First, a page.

Suppose the following:
1. Your intelligence is directly proportional to how many useful things you know.
2. Your intelligence increases when your learn things and decreases as the world changes and the things you know go out-of-date.
How quickly the things you know become irrelevant is directly proportional to how many relevant things you know and therefore proportional to your intelligence I and inversely proportional to the typical lifetime of things you know L. Let's use R to denote your rate of learning. Put this together and we get a equation.
If we measure intelligence in units of "facts you know" then the proportionality becomes an equality.
The solution to this first order differential equation is an exponential function.
We must solve for c. For convenience let's declare that your intelligence is 0 at time t=0. Then c must equal −RL. That gives us a tidy solution.
Our solution makes sense intuitively because your intelligence is directly proportional to R and L. But wait a minute. L isn't just a coefficient. It's in the exponential too.
Most human beings reading this article will be between 10 years and 100 years old. In other words, t is measured in decades. In other other words, t is on the order of 10 years.
L values, on the other hand, are distributed exponentially across many orders of magnitude.
Order of days. (0.003 years)
Order of weeks (0.2 years)
Order of decades (10 years)
Order of centuries (100 years)
Order of millennia (1,000 years)
Order of 10,000 years
Order of gigaannum (billion years)
The details of whether exactly each of these things fit on the scale is not important. What is important is that most things you can know have a useful lifetime at least one order of magnitude away from the human timescale of decades. In other words, we can assume that either L is much greater than t or much less than t.
Suppose L is much less than t. Then the exponential vanishes and we're left with I=RL. In other words, if L≪t then how long you have been learning for t is irrelevant. I is constant with respect to time. Years and years of studying will not make you smarter over time.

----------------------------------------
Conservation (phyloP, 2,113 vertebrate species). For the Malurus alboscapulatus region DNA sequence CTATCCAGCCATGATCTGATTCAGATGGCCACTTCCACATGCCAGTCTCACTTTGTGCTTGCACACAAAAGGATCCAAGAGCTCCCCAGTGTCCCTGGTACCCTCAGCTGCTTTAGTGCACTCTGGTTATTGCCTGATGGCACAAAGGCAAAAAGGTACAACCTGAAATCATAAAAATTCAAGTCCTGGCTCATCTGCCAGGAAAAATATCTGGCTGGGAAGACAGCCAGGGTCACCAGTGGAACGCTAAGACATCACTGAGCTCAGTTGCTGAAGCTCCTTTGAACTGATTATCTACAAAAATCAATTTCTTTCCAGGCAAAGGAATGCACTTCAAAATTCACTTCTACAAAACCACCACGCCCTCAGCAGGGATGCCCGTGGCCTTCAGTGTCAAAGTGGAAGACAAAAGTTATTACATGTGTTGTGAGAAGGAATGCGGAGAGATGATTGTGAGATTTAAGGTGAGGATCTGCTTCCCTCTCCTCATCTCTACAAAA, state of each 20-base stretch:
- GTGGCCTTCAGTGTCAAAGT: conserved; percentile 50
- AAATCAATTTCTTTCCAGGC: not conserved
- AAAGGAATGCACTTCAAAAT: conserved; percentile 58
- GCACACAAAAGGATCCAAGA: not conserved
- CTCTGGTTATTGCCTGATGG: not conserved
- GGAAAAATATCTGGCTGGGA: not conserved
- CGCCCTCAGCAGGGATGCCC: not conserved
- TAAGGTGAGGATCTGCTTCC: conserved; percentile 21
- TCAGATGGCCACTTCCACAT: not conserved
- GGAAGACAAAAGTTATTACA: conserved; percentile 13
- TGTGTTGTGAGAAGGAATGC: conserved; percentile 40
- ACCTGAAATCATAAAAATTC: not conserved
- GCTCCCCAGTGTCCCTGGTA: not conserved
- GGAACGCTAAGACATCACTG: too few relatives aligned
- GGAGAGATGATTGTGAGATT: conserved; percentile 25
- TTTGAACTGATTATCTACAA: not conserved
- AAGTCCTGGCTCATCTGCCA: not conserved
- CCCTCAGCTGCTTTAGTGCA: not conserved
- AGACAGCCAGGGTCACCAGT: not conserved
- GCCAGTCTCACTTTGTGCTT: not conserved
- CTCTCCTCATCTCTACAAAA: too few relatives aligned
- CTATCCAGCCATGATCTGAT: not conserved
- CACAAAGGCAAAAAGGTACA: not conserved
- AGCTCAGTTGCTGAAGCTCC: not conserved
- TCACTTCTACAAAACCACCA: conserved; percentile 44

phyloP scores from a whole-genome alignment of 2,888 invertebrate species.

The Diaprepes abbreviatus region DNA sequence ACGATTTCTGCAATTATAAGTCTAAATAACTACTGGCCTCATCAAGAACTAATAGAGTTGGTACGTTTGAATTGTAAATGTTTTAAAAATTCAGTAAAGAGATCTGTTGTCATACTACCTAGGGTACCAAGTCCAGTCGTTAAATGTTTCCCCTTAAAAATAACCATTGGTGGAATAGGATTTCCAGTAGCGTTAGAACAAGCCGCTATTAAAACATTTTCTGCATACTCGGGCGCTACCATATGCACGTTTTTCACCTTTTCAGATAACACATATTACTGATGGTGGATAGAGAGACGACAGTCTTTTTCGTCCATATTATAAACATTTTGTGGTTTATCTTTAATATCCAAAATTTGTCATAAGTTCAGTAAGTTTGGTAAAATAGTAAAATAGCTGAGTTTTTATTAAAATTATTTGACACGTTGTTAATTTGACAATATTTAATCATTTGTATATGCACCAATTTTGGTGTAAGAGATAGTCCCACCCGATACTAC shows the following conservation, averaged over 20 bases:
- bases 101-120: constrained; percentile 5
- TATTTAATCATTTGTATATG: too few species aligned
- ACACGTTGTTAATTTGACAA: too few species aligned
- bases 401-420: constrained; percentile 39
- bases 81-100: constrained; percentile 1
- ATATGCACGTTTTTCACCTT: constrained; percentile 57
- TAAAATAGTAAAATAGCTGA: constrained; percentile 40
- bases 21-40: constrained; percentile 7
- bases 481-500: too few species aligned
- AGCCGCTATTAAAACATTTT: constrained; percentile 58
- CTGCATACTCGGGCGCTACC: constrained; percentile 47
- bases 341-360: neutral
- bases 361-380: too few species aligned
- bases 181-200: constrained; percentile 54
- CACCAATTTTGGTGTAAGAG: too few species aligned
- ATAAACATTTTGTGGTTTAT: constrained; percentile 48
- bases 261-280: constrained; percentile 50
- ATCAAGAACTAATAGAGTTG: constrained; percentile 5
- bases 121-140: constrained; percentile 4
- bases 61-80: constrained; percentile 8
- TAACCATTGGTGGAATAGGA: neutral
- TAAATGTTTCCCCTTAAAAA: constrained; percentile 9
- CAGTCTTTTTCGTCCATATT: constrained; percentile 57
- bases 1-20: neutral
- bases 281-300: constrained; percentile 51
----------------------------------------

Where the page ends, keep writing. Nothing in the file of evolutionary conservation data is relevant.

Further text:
Suppose that L is much greater than t. Then I=Rt. What used to be a constant function becomes an increasing linear function.
I=Rt grows with respect to time while I=RL stays constant. Eventually, anyone on an I=Rt trajectory will always become smarter than someone on an I=RL trajectory even if the person on the I=RL trajectory has higher R≠0.
In the long term, the lifetime of things you learn L is far more important than how fast you learn R. Over a lifetime of decades, someone who learns a few durable things slowly will eventually become smarter than someone who learns many transient ones quickly.
I had not read this post until just now. I think it is pretty great.
I also already had a vague belief that I should consume more timeless content. But, now I suddenly have a gearsy model that makes it a lot more intuitive why I might want to consume more timeless content. I also have a schema of how to think about "what is valuable to me?"
I bounced off this post the first couple times because, well, it opens with math and math makes my eyes glaze over and maybe it shouldn't cause that but it is what it is. I suspect it would be worth rewriting this post (or writing an alternate version), that puts the entire model in verbal-english front and center.
I just noticed that I still forgot what this post was about, while voting, and didn't even remember that I gave it this glowing review. Which makes me think the title isn't that great.
A year later I still wish this post had a title that made it easier to remember the core point.
Your wish is my command.
Say I'm deciding what to do with my time (not well-planned, although maybe it should be more deliberate). What's a quick heuristic for deciding what to do?
"Focus on timeless knowledge" is relatively simple to do, and it started to affect how I view a lot of things.
Why dive deep into trivia that teaches me nothing? Why play the video games I used to play a lot? Why consume junk media (which lsusr wrote another post about)? With a bit of argument, this post nudged me further and faster, in the direction of actually prioritizing what I do with my time.
I enjoyed this simple analysis.
(Note: your final equation has the << and >> swapped.)
Fixed! Thank you.
I'm not quite 100% sure if I can write dIdt=R−IL or if I have to write dIdt∝R−IL or if there's some other scaling factor I'm missing. Please check my math.
Your writing suggests the second way is correct, not the first:
How quickly the things you know become irrelevant is directly proportional
Thanks. This helps. I've edited my post to fix.